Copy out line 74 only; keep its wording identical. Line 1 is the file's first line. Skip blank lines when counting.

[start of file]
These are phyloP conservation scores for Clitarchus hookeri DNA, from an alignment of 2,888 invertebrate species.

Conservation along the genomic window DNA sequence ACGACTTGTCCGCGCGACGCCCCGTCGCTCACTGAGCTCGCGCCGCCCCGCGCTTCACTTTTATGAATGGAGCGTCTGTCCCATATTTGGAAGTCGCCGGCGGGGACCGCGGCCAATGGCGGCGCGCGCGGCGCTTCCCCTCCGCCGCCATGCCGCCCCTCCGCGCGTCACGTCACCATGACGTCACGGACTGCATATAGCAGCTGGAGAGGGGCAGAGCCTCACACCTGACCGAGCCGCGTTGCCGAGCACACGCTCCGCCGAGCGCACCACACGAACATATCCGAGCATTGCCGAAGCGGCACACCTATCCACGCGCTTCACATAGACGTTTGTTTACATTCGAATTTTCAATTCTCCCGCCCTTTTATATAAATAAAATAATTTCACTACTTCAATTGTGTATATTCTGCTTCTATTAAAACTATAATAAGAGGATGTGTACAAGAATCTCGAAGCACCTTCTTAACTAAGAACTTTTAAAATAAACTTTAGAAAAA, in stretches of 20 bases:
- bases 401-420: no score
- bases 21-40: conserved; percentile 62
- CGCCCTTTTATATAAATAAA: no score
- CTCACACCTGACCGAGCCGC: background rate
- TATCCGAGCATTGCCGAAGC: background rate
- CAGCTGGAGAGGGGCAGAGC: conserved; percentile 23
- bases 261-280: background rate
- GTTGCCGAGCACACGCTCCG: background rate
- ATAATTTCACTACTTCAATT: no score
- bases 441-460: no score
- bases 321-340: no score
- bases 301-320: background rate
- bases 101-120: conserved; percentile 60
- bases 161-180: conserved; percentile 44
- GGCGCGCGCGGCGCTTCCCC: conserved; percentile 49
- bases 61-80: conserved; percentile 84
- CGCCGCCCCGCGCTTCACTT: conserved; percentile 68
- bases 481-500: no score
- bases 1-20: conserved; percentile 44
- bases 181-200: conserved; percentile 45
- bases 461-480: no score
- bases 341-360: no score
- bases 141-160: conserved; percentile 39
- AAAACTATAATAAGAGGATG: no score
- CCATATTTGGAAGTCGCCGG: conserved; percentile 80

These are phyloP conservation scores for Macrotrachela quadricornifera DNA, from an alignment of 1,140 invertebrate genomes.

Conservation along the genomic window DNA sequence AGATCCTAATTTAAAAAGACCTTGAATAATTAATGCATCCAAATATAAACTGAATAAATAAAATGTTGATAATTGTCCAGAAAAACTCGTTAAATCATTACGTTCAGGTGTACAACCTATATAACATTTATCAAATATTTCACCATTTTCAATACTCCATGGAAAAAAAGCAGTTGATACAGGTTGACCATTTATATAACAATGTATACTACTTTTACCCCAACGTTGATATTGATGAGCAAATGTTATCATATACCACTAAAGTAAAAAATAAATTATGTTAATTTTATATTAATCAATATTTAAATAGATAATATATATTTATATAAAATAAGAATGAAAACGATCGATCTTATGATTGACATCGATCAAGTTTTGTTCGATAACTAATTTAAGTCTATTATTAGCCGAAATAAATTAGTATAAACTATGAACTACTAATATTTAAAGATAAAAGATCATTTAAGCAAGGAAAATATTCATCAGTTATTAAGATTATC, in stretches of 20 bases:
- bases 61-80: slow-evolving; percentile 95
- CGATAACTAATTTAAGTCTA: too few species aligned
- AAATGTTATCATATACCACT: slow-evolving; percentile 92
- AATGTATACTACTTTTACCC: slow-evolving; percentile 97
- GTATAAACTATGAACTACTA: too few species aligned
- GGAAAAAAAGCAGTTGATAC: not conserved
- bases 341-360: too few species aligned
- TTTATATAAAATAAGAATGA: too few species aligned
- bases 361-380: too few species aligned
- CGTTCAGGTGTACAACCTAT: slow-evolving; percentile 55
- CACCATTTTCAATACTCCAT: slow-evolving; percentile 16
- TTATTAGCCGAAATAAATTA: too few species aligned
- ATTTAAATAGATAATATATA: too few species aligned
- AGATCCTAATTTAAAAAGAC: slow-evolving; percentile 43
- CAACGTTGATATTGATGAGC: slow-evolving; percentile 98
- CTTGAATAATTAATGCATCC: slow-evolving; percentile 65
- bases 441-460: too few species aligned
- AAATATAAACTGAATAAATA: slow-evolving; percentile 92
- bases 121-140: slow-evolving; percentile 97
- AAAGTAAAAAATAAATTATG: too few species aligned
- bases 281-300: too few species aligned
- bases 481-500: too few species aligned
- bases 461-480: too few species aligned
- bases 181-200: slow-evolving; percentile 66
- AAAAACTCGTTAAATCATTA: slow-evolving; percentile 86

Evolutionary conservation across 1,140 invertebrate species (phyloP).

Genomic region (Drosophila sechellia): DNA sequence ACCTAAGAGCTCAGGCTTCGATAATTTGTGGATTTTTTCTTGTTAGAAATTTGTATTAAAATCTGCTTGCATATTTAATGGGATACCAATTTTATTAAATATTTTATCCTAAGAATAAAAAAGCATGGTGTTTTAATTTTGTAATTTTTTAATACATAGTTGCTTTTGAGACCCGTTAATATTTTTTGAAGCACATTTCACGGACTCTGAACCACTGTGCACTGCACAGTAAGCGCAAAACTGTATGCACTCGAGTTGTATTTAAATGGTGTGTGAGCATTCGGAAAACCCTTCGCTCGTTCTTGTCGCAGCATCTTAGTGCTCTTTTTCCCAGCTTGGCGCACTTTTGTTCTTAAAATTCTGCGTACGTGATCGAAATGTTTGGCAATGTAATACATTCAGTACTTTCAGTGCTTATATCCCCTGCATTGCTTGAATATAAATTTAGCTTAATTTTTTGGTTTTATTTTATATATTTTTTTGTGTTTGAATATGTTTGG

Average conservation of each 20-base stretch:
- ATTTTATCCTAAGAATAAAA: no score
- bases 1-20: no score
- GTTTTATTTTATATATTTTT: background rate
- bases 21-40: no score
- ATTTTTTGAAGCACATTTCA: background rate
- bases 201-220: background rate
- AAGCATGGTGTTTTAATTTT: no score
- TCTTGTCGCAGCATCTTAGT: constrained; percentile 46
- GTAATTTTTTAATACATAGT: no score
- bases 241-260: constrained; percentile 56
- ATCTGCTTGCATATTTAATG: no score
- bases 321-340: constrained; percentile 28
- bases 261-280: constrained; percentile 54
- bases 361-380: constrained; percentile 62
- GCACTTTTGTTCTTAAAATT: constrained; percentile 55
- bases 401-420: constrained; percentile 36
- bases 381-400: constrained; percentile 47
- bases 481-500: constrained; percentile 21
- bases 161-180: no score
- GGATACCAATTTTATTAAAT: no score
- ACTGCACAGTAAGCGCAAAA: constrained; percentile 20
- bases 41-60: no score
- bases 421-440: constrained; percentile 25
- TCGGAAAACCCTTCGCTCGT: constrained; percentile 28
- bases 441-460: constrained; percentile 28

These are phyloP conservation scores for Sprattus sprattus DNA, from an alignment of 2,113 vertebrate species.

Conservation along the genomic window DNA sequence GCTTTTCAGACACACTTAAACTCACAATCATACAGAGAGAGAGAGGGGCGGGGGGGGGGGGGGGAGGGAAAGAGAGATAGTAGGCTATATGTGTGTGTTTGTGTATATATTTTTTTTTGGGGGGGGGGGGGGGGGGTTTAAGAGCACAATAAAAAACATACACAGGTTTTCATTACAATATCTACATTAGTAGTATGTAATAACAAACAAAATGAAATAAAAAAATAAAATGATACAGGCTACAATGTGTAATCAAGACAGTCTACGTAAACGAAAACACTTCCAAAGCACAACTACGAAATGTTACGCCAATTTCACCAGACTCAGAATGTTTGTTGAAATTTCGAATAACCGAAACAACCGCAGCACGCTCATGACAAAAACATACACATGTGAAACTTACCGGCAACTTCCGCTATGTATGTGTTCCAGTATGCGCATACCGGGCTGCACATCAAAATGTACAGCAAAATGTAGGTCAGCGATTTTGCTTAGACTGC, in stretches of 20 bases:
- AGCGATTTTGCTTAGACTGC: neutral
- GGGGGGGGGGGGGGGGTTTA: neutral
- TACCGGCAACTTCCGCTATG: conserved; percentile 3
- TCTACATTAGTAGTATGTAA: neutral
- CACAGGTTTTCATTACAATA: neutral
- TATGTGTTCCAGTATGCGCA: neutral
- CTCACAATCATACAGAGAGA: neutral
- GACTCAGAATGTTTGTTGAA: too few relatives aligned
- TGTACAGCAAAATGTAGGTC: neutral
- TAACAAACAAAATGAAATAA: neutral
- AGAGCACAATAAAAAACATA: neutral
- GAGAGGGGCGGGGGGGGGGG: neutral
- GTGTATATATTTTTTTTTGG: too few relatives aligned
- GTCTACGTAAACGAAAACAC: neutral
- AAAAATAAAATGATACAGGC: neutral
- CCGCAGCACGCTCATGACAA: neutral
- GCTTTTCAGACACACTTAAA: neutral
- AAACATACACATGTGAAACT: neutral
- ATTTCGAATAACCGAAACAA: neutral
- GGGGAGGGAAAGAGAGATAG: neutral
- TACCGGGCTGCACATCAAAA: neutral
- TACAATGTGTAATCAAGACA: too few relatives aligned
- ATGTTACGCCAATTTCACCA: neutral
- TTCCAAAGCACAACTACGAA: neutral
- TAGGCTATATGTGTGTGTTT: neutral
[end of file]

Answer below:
- bases 381-400: constrained; percentile 47